Recently I got the chance to attend a special function with Jeffrey Katzenberg of Dreamworks about their upcoming movie “Monsters VS. Aliens”. Katzenberg also went into great details and fielded questions about the new 3D technology that Dreamworks will be making a key point of all future animated and eventually live action films.
The presentation opened with Jeff talking about how the new 3D is a new age in cinema. He equated it to the 1920s moving from silent to talking films and in the 30’s the transition from black and white to color and said it would not only be a better experience for the viewers but it would be the next revolution in film as “it is not your fathers 3D”
Katzenberg continued that the old 3D or Anaglyph used the old red and blue lenses and caused many viewers to complain of headaches and blurry images, and nausea. He then went on to say that he did not know of to many products that made their customers sick and still had success. Jeff then stated that the old 3D was a gimmick used to make bad movies look better than they were. With the advent of High Definition Flat Screen televisions, Blu Rays, and surround sound, home presentation has moved significantly forward while theaters have stayed the same, and this is an attempt to change that.
The new process produces a good image via comfy glasses with a polarized lenses and a digital projector that replaces the old format of side by side projectors which often lead to streaking and other issues. By going digital, the movie is flicker free and in synch and allows immersion so the audience can believe they are on the Titanic or swinging through New York with Spider-Man and thus can replicate the greatest of all senses, sight.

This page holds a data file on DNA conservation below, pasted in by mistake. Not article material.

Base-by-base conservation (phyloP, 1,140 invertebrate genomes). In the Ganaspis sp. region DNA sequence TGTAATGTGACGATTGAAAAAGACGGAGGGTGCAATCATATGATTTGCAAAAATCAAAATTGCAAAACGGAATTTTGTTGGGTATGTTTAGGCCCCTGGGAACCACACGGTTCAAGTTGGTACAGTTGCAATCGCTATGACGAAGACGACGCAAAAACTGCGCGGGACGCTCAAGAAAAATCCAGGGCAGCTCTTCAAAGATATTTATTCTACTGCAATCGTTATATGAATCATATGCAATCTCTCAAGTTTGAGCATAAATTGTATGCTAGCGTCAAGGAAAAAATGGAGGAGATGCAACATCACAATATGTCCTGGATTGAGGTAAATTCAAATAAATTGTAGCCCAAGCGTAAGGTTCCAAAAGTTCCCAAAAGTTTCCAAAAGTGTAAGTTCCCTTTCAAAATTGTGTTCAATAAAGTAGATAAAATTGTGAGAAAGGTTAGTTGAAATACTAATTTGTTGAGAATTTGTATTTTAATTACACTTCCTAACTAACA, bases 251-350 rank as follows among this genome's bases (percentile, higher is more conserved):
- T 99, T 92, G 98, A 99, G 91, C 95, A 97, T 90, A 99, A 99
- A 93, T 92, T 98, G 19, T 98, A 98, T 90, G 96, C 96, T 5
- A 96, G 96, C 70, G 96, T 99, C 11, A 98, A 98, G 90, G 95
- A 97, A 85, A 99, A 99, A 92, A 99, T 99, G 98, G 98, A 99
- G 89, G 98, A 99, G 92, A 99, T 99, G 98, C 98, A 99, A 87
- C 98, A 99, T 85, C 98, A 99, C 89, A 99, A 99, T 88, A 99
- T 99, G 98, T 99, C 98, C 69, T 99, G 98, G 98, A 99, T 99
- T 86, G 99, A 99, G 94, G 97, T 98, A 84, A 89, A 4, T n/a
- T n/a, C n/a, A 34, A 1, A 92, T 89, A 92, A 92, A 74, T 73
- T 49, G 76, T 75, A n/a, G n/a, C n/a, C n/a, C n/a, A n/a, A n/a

The legendary filmmaker D.W. Griffith was recognized as creating the Pan shot which in time gave audiences such memorable moments as moving from the stars to a space battle in “Star Wars” and that the D in 3D will now be looked at for the emotional dimensionality it will allow in films as well as greater storytelling and visuals. Katzenberg then confirmed that George Lucas, Steven Spielberg, Robert Zemeckis, James Cameron are all working with 3D.
The next segment dealt with how sound evolved from records to 8 Tracks to cassettes and eventually CD’s which could replicate a nearly flawless recording. Jeff said that the new 3D will be a leap ahead and will capture the essence of being there and that he loves going to the movies and goes on Friday and Saturday nights as movies are the #1 recreation value as in the tough economic times people still go to movies as the value is still better than most other forms of entertainment and commented that it costs more to go to a museum than it does a movie.
By partnering with Intel and H.P, Dreamworks has retooled their studio so that all future animated films will be done in the new Intro 3D which will allow them to approach a new way to do films as in the past, movies were made then converted from 2D to 3D whereas now, they will be crafted in 3D every step of the way.
At this point we donned our glasses and were treated to three scenes from the upcoming film after a brief introduction of the characters.
Seth Rogan voices the Blob
Will Arnett voices the Missing Link
Hugh Laurie voices Dr. Cockroach
Stephen Colbert voices the President
Kiefer Sutherland voices General W.R. Monger
And Resse Witherspoon voices Susan.
The film will also feature Rainn Wilson and Paul Rudd, voiced characters.
The first scene was an epic segment where the military surrounds an alien object as the President attempt to communicate with it. In a great parody of “Close Encounters of the Third Kind” and “Beverly Hills Cop” things go badly and a battle ensues. The FX were amazing as the debris and planes darting about gave the illusion of being there rather than watching a film projected out from the screen. There was a clear depth to what was on the screen and it was truly amazing.